Buhari writes Senate to confirm 19 INEC RECs
Senate floor


Since 1999 when democracy returned to the country the most topical issue has been the nature and structure of the constitution bequeathed to the new republic by the military, which many people regard as unitary and unsuitable for a multi- ethnic and religious federal system. The first attempt by former president Obasanjo was scuttle by his third term agenda.

Since then every government has conducted political conference and also constitutional amendment review but it has largely been unsuccessful as the key areas of concern such as fiscal federalism, state police, devolution of power etc remained untouched.

With ethnic and separatist agitations rising many people had pinned their hope on the current exercise by the 9th National Assembly to address such issues, the outcome has been an anticlimax as not only are most restructuring advocates disappointed, women who had canvassed for inclusion and affirmative policy in accordance with the Beijing protocol, had their hopes also dashed.

More important, however, is the fact that Nigerians, across board, are convinced that not even the National Assemblys best effort will be good enough for Nigeria they yearn for. This fact was captured in a very expansive statement by the Northern Elders Forum (NEF) late last year when it declared in a statement that has since been echoed by many other Pan — ethnic organisations in the country: “Nigerias future”, it said, “rests largely on its willingness to address major constraints to equity and justice, a functional structure, consistent good governance, security for all citizens, a credible electoral process, growing understanding between, and among all groups, and an economy that grows and narrows inequalities between classes and regions.”

The statement further added that : national goals cannot be achieved by a process that makes wasteful expenditure around false hopes a routine. The legislature and executive branches of government have large quantities of reviews, recommendations and reports from past attempts at amending the constitutions and these represent enough resources for a review if the legislature is serious about this vital national priority.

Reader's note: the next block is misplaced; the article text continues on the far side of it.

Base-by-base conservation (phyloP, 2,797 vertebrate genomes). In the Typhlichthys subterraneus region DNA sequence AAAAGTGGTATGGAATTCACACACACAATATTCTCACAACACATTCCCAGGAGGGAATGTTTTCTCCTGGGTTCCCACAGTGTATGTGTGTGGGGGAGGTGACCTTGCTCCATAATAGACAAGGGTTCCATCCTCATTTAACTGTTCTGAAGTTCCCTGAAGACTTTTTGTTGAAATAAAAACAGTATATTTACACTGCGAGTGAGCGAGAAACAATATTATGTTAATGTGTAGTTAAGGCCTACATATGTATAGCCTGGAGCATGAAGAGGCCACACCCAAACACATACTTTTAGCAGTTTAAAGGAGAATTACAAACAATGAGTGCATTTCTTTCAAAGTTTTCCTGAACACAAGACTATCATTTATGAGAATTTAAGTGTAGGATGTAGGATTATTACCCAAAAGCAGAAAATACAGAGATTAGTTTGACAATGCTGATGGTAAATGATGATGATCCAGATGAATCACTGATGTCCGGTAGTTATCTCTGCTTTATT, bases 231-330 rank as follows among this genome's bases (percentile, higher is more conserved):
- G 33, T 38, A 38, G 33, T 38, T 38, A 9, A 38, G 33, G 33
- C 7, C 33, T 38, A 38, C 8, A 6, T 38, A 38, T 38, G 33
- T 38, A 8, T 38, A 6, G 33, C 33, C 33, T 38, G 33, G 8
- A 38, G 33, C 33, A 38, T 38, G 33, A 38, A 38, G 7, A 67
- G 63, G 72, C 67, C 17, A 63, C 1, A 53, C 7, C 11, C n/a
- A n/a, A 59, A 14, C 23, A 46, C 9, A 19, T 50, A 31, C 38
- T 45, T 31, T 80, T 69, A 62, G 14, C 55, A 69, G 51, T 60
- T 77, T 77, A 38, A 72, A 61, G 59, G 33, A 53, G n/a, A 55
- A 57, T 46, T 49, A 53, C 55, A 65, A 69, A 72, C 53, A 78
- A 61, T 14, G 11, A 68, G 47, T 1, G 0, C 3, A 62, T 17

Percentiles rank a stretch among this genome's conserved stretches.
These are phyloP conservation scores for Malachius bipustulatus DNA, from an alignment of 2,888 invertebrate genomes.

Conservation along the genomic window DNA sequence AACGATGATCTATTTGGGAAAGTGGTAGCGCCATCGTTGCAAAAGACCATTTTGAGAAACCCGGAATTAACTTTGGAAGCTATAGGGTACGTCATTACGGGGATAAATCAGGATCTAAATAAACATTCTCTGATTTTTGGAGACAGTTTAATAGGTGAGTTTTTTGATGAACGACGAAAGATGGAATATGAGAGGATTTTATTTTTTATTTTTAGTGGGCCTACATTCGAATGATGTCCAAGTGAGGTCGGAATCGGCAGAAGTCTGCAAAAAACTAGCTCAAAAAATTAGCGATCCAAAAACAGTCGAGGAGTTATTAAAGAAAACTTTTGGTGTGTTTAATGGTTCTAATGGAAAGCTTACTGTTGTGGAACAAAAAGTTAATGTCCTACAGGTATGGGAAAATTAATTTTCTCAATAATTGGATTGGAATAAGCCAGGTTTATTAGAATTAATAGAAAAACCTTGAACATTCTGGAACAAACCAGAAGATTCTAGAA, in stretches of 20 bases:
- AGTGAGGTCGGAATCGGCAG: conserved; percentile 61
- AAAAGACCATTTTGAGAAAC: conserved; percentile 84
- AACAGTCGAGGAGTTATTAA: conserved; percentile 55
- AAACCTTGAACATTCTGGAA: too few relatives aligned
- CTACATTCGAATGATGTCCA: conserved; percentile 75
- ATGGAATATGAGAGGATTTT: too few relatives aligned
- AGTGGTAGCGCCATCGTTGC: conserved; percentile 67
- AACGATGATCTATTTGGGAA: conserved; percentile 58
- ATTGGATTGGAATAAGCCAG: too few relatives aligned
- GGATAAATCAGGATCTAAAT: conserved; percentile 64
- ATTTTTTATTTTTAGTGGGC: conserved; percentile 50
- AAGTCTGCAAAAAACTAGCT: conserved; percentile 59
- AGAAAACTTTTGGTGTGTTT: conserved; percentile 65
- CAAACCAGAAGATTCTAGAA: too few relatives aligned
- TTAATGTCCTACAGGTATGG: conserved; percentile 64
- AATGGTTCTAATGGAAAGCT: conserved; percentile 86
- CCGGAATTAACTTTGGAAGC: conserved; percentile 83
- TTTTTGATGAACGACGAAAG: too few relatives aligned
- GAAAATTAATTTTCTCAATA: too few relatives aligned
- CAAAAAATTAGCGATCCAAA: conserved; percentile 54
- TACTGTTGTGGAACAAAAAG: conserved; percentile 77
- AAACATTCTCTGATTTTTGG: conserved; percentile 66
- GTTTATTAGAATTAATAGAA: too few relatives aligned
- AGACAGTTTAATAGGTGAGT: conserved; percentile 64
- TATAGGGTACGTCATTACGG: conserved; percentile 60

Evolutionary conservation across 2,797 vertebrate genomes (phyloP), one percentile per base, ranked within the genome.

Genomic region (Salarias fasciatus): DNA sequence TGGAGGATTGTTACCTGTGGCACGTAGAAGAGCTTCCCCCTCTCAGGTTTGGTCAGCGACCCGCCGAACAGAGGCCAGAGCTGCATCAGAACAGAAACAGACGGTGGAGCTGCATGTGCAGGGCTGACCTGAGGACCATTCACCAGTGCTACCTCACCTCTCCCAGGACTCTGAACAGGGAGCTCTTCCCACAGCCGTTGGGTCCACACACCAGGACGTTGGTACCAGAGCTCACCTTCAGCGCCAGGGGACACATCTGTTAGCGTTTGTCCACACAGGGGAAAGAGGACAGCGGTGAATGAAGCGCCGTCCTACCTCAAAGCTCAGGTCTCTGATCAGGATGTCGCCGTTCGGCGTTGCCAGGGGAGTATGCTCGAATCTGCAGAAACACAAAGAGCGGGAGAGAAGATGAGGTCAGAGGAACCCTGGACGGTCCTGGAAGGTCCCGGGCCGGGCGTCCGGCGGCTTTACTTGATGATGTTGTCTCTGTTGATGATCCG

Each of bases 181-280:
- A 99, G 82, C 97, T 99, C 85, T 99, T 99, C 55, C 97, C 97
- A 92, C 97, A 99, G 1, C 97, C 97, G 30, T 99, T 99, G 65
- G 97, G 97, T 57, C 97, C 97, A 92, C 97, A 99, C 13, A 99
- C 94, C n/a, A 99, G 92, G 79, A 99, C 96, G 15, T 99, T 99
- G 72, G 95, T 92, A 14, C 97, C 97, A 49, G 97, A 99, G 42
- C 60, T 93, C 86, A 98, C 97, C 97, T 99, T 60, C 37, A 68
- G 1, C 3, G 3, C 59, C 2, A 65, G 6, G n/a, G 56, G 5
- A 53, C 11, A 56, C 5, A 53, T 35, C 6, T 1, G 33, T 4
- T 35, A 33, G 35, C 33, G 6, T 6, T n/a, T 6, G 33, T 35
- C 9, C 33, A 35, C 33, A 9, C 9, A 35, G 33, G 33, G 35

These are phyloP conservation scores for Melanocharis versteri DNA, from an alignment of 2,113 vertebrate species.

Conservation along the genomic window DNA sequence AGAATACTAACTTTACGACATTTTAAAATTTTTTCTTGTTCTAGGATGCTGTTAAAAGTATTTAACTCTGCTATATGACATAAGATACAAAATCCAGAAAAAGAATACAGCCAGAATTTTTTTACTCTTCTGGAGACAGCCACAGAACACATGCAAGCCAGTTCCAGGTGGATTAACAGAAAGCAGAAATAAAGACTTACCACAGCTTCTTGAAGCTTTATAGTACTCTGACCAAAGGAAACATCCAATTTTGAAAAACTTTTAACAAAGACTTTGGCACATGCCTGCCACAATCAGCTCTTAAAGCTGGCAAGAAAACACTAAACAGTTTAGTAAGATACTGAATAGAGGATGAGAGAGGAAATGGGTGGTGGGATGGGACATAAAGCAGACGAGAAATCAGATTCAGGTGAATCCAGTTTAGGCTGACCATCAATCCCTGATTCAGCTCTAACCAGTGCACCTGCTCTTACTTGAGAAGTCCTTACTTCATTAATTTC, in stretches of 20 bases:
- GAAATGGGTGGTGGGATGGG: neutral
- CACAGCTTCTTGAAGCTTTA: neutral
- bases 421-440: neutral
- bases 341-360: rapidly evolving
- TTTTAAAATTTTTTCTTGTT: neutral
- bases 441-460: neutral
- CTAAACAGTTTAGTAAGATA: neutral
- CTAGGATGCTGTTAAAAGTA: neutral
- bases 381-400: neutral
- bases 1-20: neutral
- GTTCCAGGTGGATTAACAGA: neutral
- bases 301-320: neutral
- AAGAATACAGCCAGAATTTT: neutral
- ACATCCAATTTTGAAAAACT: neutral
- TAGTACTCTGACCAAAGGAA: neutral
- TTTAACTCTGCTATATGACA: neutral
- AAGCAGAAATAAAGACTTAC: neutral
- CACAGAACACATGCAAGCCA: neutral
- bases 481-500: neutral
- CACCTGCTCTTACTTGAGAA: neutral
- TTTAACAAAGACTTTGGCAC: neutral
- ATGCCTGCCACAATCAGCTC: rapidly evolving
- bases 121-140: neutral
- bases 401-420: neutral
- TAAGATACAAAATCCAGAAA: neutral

Specifically, it said: A Nigerian Peoples Conference on Review of the Constitution will benefit from past work in this direction in addition to contemporary challenges, which the country needs to address in a context that allows free and productive engagements without pre-determined ends.

Last November, elder statesman, Edwin Clark, alleged that the National Assembly spends about N1 billion annually on the effort to review the nations constitution without making any headway. He then advised President Muhammadu Buhari to convoke a meeting of representatives of Nigeria to deliberate on the report submitted by the Governor Nasir el-Rufai committee set up by the ruling All Progressive Congress (APC) on restructuring.

He then ominously warned that unless the injustice perceived by parts of the country is addressed, the issue of the Indigenous People of Biafra (IPOB) and other agitators will be a childs play.

Many who spoke to BusinessHallmark like Professor Hassan Jameel, a political scientist, said, “Nigerians have come to the knowledge that the successive National Assemblies, including the current one have always been interested in the money to fund the various review committees, and not the fundamental of getting through the review to achieve result. The exercise is nothing more than a sink hole, another way for legislators to further add to their humongous emoluments which rank among the highest in the world.”

For years, Nigerians have yearned for a new constitution to no avail, and in the absence of this, there have been clamour for constitution review to address germane issues such as resource control, financial autonomy for state legislatures and local governments among others, including fundamental restructuring of the polity.

Just two weeks ago, the National Assembly passed five bills, as part of the 68 proposed by the joint committee of the National Assembly on constitution reviews. The bills seek to give states control of some sectors by removing them from the Executive list to the Concurrent list.

The bill for an Act to Alter Part I of the Second Schedule to the Constitution of the Federal Republic of Nigeria, 1999 to include Value Added Tax on the Exclusive Legislative List, was borne from the feud between the Federal Inland Revenue Service (FIRS) and the Rivers State Governor, Nyesom Wike, in 2021, over rights to collect Value Added Tax. It was rejected.

The former had made moves to legally own the rights. It also approached the National Assembly and asked that it include the collection of VAT in the exclusive legislative list — an amendment to the Constitution. During the voting process at plenary, the bill recorded a low number of votes — below the required number needed for it to pass.

At the Senate, 41 lawmakers voted in favour of the legislation while 44 voted against. And at the House of Representatives, 209 members voted against and it only 91 voted in favour of the legislation.